“I always cared about this country store and building it as part of the dairy,” Barbara says, even as she worked at the V.A. as a nurse. During that time, before 2003, Leroy ran the farm, and she helped out after work and on weekends. “I was home every night and on weekends, so of course, I would help on the farm. That’s how I grew up.” And her full-time income helped keep the cows fed. But by 2005, Shatto was profitable, and in 2015, Barbara hung up her scrubs for good, trading them for a full-time life on the farm. “It was the best of both worlds. I had a fabulous job at the V.A. and took care of veterans for about 40 years. I retired from there, but I’m not really retired. I’m not ready to retire. There are lots of things still to do here.” Like, she says, offering home delivery, making cheese, and expanding their agri-tourism operation.

Cheese Cave and Home Delivery

Old fashioned Shatto milk truck.

“Miraculously, we opened home delivery just a year before COVID. It was always my dream to have the ability to go to people’s homes and take your farm fresh milk and dairy products just like it used to be,” she says. The service exploded during the COVID pandemic, and their son, Matthew, who started their home delivery, has taken opportunities to expand over the last several years. Today, they offer many local products, including prepared meals, merchandise, and the “Weekly Staples Bundle,” with eggs, bread, bacon, and milk. They even delivered Christmas trees one year, she says with a chuckle. “How fun is that?”

Another product offered on their home delivery site is Shatto cheese curds (evidence of their expanding operation). “We do cheese curds now, we do aged cheeses, we have a big new cave that is temperature and humidity controlled, so we’re able to age our cheeses underground like they do in Europe.” The cave is located just behind the bottling plant and has been an exciting way to expand their agricultural production. “We’re actually going to open it up as part of our tour in probably 2024. I just need a nice sidewalk back there and some other things so people can easily go down and take a peek.”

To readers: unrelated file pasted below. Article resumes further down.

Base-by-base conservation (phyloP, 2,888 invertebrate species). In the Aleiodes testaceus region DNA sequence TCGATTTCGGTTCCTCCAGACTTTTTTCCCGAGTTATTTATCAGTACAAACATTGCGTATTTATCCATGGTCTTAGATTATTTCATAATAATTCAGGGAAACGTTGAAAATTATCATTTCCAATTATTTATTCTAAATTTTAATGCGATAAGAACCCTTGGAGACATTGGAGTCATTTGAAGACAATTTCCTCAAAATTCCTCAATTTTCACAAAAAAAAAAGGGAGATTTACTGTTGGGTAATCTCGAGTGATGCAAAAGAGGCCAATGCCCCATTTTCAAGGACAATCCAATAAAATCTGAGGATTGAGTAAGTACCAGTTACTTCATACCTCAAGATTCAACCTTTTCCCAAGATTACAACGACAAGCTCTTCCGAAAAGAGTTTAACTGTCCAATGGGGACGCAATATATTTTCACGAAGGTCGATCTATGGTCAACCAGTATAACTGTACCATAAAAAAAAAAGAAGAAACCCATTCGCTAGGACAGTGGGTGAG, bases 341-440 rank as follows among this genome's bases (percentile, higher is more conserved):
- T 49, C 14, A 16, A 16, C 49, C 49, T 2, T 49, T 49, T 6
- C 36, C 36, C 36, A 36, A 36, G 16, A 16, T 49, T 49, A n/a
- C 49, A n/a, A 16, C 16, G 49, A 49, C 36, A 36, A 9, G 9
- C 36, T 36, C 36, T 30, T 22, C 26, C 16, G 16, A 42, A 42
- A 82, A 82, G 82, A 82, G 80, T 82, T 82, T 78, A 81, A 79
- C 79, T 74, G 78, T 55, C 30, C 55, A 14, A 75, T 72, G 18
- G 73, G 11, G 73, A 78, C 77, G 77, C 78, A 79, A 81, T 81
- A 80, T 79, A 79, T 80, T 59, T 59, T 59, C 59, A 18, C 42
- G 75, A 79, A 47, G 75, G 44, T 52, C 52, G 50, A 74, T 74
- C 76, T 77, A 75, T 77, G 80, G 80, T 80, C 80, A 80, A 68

Jasper Mirabile, the well-known K.C. food personality, is a regular visitor to Shatto and offered insight from his overseas travels as they designed the cave. “It’s just how they do it in Ireland, so it’s fun. We also name our cheeses based on the land where our cows graze, like they do in Ireland.” Some examples of aged Shatto cheese names are Wexford, a town just five or six miles from the farm, and Smithfork, named for their community church, Smith-Fork, just a few miles away. “It’s just fun, and we’re truly the farmers here in the community using the commodities that we have.”

People, Passion, and Cows

Dairy cow.

Barbara smiles each time she talks about the cows. Shatto has about 500 at any given time. She explains that the most significant expense is taking care of and feeding them. But they do it well, and according to their website, they do not treat their cows with rBST or rBGH hormones and always use milk from their own farm (not the cows across the hill). One benefit of this model is that fresh milk can hit the store shelves in under 24 hours of being produced. For their herd, they buy cows when needed but focus on breeding in-house. She says they used to keep bulls to breed, but now they use artificial insemination, which is safer. And at Shatto, the cows get three months of maternity leave, which is more time off than many humans get in the U.S. As far as caring for them, finding labor is a challenge, she says, especially after COVID. To cope with the challenge, as they continue to expand, some automation may be on the horizon.

Expansion includes offering products such as breaded cheese curds and education in the form of agri-tourism. “We get people that come out from the city that have no idea where their milk comes from,” Barbara says, so they have an opportunity in the education space to expose children to the country and farming. Shatto’s farm tours offer a glimpse of the farming processes and what it takes to produce a range of agricultural products. The tours also provide a chance to experiment with and sample different milk flavors. “I want people to come out, visit our farm, tour our farm, have a milkshake. We’ll make a crazy flavor together. Maybe we’ll have people come out and make a cheese one day, ice cream, there’s lots of opportunity.”

As with any labor of love, she explains, it comes down to having passion. “It’s no different than being a nurse. When I get up in the morning, I’m ready to roll, and I’m thinking about what I’m going to do that day. You have to have a passion because you work hard. And the part about this, too, is the people you meet and the things you learn.” For the budding business owners in the area, she counsels them to make sure it’s in their heart before going for it and then go all in. She smiles, looks around the country store full of merchandise, food, and artifacts from her long family history, and explains that it isn’t work if you like what you do. “It’s fun, it’s not work, it’s a way of life. You look back and think, oh my gosh, I wish I had more time to do all these different things because it’s been so much fun.”